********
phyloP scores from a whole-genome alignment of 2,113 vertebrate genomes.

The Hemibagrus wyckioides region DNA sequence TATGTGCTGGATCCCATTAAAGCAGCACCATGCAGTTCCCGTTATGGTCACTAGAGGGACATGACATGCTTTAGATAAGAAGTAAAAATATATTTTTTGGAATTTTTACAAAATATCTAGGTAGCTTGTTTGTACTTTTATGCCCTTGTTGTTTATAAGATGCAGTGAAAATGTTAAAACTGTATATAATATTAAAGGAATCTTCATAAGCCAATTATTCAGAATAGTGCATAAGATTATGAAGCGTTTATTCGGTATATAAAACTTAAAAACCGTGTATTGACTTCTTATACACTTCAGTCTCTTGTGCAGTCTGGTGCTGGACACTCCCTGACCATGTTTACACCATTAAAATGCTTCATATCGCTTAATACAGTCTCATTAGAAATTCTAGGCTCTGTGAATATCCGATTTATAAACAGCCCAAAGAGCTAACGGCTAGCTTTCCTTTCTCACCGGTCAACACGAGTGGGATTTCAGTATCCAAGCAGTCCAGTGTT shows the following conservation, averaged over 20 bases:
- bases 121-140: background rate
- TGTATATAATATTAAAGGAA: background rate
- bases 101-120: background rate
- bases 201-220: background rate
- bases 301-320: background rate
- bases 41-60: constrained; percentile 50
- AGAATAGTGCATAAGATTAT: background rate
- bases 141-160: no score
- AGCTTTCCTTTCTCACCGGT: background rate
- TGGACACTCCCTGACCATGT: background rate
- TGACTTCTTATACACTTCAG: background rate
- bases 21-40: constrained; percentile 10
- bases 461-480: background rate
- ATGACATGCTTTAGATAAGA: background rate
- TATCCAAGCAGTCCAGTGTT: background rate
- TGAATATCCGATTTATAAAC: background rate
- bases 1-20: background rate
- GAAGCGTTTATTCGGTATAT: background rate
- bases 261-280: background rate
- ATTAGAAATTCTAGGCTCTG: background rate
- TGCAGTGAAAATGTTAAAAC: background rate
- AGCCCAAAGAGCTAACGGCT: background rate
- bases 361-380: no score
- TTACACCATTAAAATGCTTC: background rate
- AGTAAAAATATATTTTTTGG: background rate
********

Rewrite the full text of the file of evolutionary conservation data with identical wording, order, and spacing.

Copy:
phyloP scores from a whole-genome alignment of 2,113 vertebrate genomes.

The Hemibagrus wyckioides region DNA sequence TATGTGCTGGATCCCATTAAAGCAGCACCATGCAGTTCCCGTTATGGTCACTAGAGGGACATGACATGCTTTAGATAAGAAGTAAAAATATATTTTTTGGAATTTTTACAAAATATCTAGGTAGCTTGTTTGTACTTTTATGCCCTTGTTGTTTATAAGATGCAGTGAAAATGTTAAAACTGTATATAATATTAAAGGAATCTTCATAAGCCAATTATTCAGAATAGTGCATAAGATTATGAAGCGTTTATTCGGTATATAAAACTTAAAAACCGTGTATTGACTTCTTATACACTTCAGTCTCTTGTGCAGTCTGGTGCTGGACACTCCCTGACCATGTTTACACCATTAAAATGCTTCATATCGCTTAATACAGTCTCATTAGAAATTCTAGGCTCTGTGAATATCCGATTTATAAACAGCCCAAAGAGCTAACGGCTAGCTTTCCTTTCTCACCGGTCAACACGAGTGGGATTTCAGTATCCAAGCAGTCCAGTGTT shows the following conservation, averaged over 20 bases:
- bases 121-140: background rate
- TGTATATAATATTAAAGGAA: background rate
- bases 101-120: background rate
- bases 201-220: background rate
- bases 301-320: background rate
- bases 41-60: constrained; percentile 50
- AGAATAGTGCATAAGATTAT: background rate
- bases 141-160: no score
- AGCTTTCCTTTCTCACCGGT: background rate
- TGGACACTCCCTGACCATGT: background rate
- TGACTTCTTATACACTTCAG: background rate
- bases 21-40: constrained; percentile 10
- bases 461-480: background rate
- ATGACATGCTTTAGATAAGA: background rate
- TATCCAAGCAGTCCAGTGTT: background rate
- TGAATATCCGATTTATAAAC: background rate
- bases 1-20: background rate
- GAAGCGTTTATTCGGTATAT: background rate
- bases 261-280: background rate
- ATTAGAAATTCTAGGCTCTG: background rate
- TGCAGTGAAAATGTTAAAAC: background rate
- AGCCCAAAGAGCTAACGGCT: background rate
- bases 361-380: no score
- TTACACCATTAAAATGCTTC: background rate
- AGTAAAAATATATTTTTTGG: background rate